Opinions expressed in this article are those of the sponsor.
Making the most of small-screen content for big engagement impact
They say, “it’s the little things in life.” In the context of content, little things like microbrowser optimization pay off in huge ways.
There are a number of common phrases that speak to the power of “small” things. “Good things come in small packages” or “small but mighty” are just a couple that come to mind. But small content – in length, but especially in size on a handheld screen – holds enormous significance for brand storytelling and consumer engagement.
Marketers and their creative counterparts are committed to writing attention-grabbing copy, developing video content to stop a social-media user mid-scroll, and designing visuals that make websites an engaging place to spend time on screen. And the idea of content optimization is something marketers intrinsically “get.” Writing SEO-friendly copy, link building to optimize a campaign, creating different versions and sizes of content for “web vs. mobile” – these are all things a marketer thinks through during the stages of content creation and distribution.
But there are a few not-so-small dynamics that marketers must pay attention to in order to holistically optimize their digital content. The first is the opportunity to capitalize on “micro” moments of engagement with 10-20 second video clips. The second is a two-part trend, really: the value of microbrowser content and the resulting “dark social” space, or the social shares that contain no referral information about the source, that is often forgotten in campaign planning.
Micro-video clips engage users short on time and attention
As Forrester’s Dr. James McQuivey famously claimed more than a decade ago, one minute of video is the equivalent of 1.8 million words. Whether or not you agree with the math he used to arrive at that particular number, there’s no debating just how efficient a short video can be when it comes to educating an audience. In cutting a video down to the most important or compelling 10 to 20 seconds of content, marketers can quickly grab attention and drive viewers to take the desired action, whether it be an email capture, social media follow, a share, or a sale.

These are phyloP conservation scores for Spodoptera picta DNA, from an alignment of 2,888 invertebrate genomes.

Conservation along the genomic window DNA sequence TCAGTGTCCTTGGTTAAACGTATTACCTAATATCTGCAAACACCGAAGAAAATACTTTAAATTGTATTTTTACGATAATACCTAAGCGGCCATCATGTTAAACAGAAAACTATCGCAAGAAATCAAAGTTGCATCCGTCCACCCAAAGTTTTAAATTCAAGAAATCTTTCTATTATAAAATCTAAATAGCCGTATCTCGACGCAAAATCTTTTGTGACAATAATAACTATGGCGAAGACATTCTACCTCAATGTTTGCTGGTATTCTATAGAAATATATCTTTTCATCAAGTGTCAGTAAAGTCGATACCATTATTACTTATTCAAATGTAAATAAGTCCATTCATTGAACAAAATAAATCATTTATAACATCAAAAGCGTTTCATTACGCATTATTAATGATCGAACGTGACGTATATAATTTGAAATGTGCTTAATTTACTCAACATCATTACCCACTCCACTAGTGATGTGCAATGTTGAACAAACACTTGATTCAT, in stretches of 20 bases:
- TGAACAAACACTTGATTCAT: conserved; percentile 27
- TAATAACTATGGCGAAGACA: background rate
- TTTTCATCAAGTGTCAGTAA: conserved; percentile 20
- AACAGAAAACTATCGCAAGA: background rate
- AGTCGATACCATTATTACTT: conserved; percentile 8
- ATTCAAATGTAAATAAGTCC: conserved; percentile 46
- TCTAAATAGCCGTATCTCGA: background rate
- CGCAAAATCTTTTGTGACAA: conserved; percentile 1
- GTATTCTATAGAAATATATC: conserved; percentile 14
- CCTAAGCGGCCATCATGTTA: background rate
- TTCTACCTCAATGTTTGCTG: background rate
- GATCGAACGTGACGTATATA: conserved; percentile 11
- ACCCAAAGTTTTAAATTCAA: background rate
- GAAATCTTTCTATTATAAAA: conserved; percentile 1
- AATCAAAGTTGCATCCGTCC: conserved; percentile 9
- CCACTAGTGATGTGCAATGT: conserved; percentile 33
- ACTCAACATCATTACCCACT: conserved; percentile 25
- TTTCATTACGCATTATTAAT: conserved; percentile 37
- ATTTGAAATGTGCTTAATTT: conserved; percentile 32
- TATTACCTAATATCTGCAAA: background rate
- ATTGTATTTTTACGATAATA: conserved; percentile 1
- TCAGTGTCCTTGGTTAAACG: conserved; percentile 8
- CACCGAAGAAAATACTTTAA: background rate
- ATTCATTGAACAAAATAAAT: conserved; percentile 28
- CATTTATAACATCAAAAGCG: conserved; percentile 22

These micro-videos are so effective because they have a unique ability to delight and entertain in a condensed time frame. This is perhaps nowhere more evident than with game highlights. Sports fans thrive on video content, wanting to relive important moments again and again, or catch up on the action they missed on demand.
As a digital destination for sports fans, Bleacher Report even delivers those micro-video highlights while games are still in progress. In order to rapidly generate and publish the clips, Bleacher Report acquired the technology needed to automatically transcode videos into a streamable format, adjusting their quality and resolution and delivering them through a fast, reliable content delivery network.
By focusing on streamlining the creation of these micro-video moments, Bleacher Report saw an immediate (and impressive) increase in video views of 350%, and each month has seen an increase in total video views by 25%.
How to deliver the micro-video moments consumers crave
Micro-videos convert, but they’re also difficult to execute across all available sales and engagement channels. Depending on the platform, there’s a headline or accompanying description to write. The video content needs to adjust for both portrait and landscape, responsively expanding to fill the width of the screen while maintaining the right aspect ratio.
The alternative is static sizing, which can easily break page layouts, distort the image, or display black bars on either side of the video clip, limiting the “wow” factor of great content. Remember, you just have a few seconds to get the visual experience right, or someone may scroll past or bounce off a webpage.
With micro-video, small adjustments make a big impact. There are two ways to ensure micro-video experiences are the marketing “gold” they hold the potential to be:
- Cropping – With responsive video, be sure that as content adjusts to fill the screen of a desktop computer, tablet or smartphone, that the most important elements remain in view. Content-aware AI and machine learning technology can be leveraged to do this dynamically, creating multiple variants of every video in different aspect ratios so that it’s never a laborious editing process for marketing teams.
- Subtitles – While most YouTube videos are played with the sound on, 85% of video content watched on Facebook is viewed without sound. For this reason (and generally as a best practice for web accessibility and ADA compliance), create subtitles to go along with your micro-video content.
Optimizing for the “small but mighty” microbrowser